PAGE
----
- The Washington Times - Tuesday, August 1, 2006

SAN FRANCISCO — With the clock ticking down, speculation running rampant and the entire baseball world waiting to see what the Washington Nationals would do, general manager Jim Bowden pulled off the biggest shocker of all — he did nothing.

Unwilling to give up Alfonso Soriano for anything less than the hefty asking price he set weeks ago, Bowden elected to keep the dynamic left fielder and attempt to sign him to a long-term contract extension.

“We felt the best deal we could make was no deal for this franchise,” Bowden said shortly after the 4 p.m. trade deadline passed.

Not that the Nationals didn’t try to make something happen during a frantic final day of discussions. Bowden said he spoke with “at least 20 teams” yesterday alone but was not satisfied with any offer made for a player who entered last night’s game against the San Francisco Giants with 32 homers, 26 stolen bases and a growing reputation as the most beloved member of Washington’s roster.

Soriano’s teammates made that much clear yesterday when they greeted him with a standing ovation and gifts as he walked into the visitors clubhouse at AT&T; Park. Grinning from ear-to-ear, Soriano expressed relief about the day’s news and the end of weeks of speculation he was heading elsewhere.

“Pretty exciting,” he said standing in front of a locker filled with champagne, tequila, a fruit basket and signs declaring “Vive Soriano!” “I think a lot of people in here love me, and I love my teammates too. I’m so happy that I can stay here.”

Only 24 hours before, Soriano appeared to be a lock to get traded to one of several interested pennant-contending clubs. But Bowden had been saying for weeks he wouldn’t lower his asking price as the deadline approached, and he stayed true to his word. The Nationals believed Soriano was worth two or three top-tier prospects, and no club was willing to meet those demands.

At least a half-dozen serious bidders emerged, according to baseball sources, including the Los Angeles Angels and Dodgers, Minnesota Twins, Detroit Tigers, Houston Astros and St. Louis Cardinals.

The Angels in particular were involved right down to the wire, offering shortstop Erick Aybar, pitcher Jose Arrendondo and either outfielder Reggie Willits or Tommy Murphy. But the Nationals were adamant that any package include left-hander Joe Saunders or 19-year-old pitcher Nick Adenhart, a native of Williamsport, Md., whom some in the organization believe could be better than current young Angels starter Ervin Santana.

Another hang-up, according to baseball sources, was Washington’s unwillingness to grant potential trade partners a 72-hour window to negotiate a long-term contract with Soriano. Teams might have been less reluctant to part with upper-echelon prospects if they knew Soriano would be more than a two-month rental.

Several creative proposals emerged during the final 24 hours, as well, including an attempt by the Florida Marlins to acquire Soriano and then immediately trade him to Detroit for prospects.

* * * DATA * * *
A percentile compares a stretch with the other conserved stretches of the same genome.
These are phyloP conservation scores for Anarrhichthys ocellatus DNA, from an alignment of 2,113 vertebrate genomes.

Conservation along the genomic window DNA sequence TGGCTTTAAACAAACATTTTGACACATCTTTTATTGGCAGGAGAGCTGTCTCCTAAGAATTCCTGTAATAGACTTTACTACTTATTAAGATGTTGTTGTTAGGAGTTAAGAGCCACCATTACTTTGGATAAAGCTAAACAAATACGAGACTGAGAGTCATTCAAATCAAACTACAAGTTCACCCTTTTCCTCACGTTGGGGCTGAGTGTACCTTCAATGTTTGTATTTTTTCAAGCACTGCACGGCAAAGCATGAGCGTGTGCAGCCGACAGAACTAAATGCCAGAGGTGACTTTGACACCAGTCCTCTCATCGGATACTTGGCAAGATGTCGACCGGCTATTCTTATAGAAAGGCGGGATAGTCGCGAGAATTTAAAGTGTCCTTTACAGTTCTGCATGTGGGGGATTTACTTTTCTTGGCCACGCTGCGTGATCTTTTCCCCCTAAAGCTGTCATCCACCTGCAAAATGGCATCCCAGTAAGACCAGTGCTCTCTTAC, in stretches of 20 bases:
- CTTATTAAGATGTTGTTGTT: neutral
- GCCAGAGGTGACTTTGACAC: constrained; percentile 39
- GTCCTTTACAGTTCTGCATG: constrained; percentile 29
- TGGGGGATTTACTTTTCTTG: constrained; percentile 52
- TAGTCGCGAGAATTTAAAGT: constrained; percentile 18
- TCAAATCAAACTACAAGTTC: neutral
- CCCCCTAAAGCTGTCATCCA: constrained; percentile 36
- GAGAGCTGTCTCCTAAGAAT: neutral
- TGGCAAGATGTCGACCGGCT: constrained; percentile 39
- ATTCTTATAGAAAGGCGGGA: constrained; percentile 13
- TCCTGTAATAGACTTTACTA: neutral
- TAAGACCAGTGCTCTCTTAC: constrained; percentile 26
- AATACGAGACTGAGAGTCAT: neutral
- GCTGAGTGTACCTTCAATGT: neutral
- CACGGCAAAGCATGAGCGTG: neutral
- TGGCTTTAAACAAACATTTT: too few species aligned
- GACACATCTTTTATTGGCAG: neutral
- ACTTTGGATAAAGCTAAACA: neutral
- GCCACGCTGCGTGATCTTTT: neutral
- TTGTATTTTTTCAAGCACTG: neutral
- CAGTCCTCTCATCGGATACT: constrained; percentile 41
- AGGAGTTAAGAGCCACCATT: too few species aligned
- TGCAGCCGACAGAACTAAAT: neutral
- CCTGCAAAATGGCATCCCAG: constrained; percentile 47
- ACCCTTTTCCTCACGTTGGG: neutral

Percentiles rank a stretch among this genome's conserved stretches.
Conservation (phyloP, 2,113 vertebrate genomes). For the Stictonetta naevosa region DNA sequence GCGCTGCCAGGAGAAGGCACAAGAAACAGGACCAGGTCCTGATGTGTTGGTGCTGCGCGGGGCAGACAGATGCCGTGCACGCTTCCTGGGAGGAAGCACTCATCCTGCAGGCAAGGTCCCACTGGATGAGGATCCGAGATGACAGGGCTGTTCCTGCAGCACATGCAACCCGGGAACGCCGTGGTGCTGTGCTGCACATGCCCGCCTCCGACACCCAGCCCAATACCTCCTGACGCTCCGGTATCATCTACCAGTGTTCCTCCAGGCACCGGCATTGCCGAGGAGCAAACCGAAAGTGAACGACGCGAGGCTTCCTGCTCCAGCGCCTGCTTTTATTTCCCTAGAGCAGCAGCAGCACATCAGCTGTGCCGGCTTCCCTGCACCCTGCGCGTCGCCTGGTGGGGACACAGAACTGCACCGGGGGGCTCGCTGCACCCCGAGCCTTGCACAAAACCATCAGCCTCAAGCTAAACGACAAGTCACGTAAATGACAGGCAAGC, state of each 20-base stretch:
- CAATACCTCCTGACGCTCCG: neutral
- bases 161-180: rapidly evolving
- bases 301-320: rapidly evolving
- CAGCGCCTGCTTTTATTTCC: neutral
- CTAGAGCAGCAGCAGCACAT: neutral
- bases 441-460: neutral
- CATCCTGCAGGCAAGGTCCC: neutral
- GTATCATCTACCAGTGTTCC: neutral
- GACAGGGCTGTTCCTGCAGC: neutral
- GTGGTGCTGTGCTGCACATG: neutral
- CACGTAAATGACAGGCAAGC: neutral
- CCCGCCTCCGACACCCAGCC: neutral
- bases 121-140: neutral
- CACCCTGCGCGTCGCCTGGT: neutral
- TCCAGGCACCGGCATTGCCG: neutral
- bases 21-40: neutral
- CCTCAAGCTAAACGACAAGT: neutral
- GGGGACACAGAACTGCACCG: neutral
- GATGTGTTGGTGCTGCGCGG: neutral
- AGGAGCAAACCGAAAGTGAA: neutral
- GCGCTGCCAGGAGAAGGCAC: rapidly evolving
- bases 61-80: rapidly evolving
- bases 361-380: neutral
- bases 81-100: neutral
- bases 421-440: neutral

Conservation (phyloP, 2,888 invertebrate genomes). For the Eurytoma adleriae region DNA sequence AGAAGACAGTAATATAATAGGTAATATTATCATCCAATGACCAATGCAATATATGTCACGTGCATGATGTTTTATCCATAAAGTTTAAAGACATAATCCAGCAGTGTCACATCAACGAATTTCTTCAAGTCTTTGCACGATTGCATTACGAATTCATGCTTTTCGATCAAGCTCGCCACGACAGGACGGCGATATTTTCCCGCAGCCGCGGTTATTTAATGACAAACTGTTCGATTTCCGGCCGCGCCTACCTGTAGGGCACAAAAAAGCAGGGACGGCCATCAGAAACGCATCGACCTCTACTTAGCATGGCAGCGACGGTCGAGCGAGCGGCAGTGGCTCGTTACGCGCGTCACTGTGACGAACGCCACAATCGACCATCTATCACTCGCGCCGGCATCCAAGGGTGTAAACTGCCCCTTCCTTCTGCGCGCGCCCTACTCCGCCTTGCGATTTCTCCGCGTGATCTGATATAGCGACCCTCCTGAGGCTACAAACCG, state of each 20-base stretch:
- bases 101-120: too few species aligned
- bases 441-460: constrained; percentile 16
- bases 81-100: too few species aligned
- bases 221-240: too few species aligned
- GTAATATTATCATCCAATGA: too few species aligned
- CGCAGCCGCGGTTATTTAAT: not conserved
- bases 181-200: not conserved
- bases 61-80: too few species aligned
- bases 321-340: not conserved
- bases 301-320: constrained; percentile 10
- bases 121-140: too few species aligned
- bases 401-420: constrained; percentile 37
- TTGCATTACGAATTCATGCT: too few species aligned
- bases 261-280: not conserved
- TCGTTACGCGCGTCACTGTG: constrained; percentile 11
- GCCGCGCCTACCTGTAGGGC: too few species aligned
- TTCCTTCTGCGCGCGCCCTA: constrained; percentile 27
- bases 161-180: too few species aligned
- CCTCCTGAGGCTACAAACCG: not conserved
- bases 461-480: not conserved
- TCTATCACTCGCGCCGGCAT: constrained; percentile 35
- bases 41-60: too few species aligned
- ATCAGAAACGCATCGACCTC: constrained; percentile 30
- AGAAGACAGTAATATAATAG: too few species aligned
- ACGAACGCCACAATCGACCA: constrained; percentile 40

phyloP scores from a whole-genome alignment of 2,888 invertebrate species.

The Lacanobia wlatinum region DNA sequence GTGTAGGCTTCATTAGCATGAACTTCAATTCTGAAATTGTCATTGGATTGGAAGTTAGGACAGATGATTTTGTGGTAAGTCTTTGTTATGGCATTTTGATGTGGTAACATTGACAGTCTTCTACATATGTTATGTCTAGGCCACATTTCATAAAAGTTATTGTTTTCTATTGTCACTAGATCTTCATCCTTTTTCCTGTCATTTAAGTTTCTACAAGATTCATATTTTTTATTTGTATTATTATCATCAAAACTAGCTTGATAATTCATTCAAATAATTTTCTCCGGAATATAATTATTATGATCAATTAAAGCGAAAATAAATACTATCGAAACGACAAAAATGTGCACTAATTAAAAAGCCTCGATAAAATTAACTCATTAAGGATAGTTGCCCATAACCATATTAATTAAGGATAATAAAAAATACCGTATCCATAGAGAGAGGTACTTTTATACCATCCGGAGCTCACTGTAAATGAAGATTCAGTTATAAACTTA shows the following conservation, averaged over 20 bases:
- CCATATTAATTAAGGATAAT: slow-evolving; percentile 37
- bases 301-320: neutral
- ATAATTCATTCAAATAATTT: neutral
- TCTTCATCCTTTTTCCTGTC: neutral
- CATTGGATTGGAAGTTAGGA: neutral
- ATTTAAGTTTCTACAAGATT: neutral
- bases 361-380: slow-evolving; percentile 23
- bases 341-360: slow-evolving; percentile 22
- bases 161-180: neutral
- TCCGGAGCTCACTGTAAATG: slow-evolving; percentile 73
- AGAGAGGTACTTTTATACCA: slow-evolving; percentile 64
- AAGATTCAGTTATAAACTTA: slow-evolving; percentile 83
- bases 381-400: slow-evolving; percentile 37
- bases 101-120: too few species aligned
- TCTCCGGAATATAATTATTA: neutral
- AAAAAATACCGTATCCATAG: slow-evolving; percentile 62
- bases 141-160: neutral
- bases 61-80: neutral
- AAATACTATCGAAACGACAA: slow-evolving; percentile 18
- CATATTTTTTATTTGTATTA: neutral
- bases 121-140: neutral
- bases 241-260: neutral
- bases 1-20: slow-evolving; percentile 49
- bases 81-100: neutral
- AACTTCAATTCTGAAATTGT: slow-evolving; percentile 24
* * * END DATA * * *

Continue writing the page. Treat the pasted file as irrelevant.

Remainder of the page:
“The whole process was very fluid,” Bowden said. “The teams were changing. The players involved in trades were changing. But at the end of the day, it was a very simple decision for all of us: Keeping Alfonso Soriano was the best thing for the Washington Nationals and the city of Washington.”

For now, Washington only knows it’s keeping Soriano for the next two months. He’s due to become a free agent after that, and given the mammoth season he’s having and a weak free agent class, he easily will command a deal in the neighborhood of five years and upward of $65 million.

“It would be nice to have a long term [contract] and be a part of this group,” Soriano said.

Team president Stan Kasten has spoken several times with Soriano and agent Diego Bentz over the last month, but it’s not believed salary numbers have been exchanged. Another sticking point could be Soriano’s desire to receive a no-trade clause in any long-term deal, something Kasten has never agreed to in previous negotiations.

That said, the Nationals have said they would prefer to re-sign Soriano instead of accepting two draft picks if he winds up signing elsewhere.

“Today, we’ve taken a step toward that goal,” Kasten said. “But there are other steps that need to be taken by the other side at some point. Not today. Not next week. We’ll try, and if it doesn’t get done, it doesn’t get done. That door certainly is wide open.”

Bentz did not return messages left for him last night.

There’s no urgency, though, to work out a deal right now, and neither Soriano nor the Nationals sounded particularly worried about it yesterday. Soriano was too busy accepting congratulations from teammates and others for simply being in manager Frank Robinson’s starting lineup for another night.

“He’s meant so much to our team,” catcher Brian Schneider said. “I hope he’s not just here for the rest of the season. I hope they can work out something to get him under contract.”

Got a question about the Nats? Mark Zuckerman has the answers. To submit a question, go to the https://www.washingtontimes.com/sports>Sports Page


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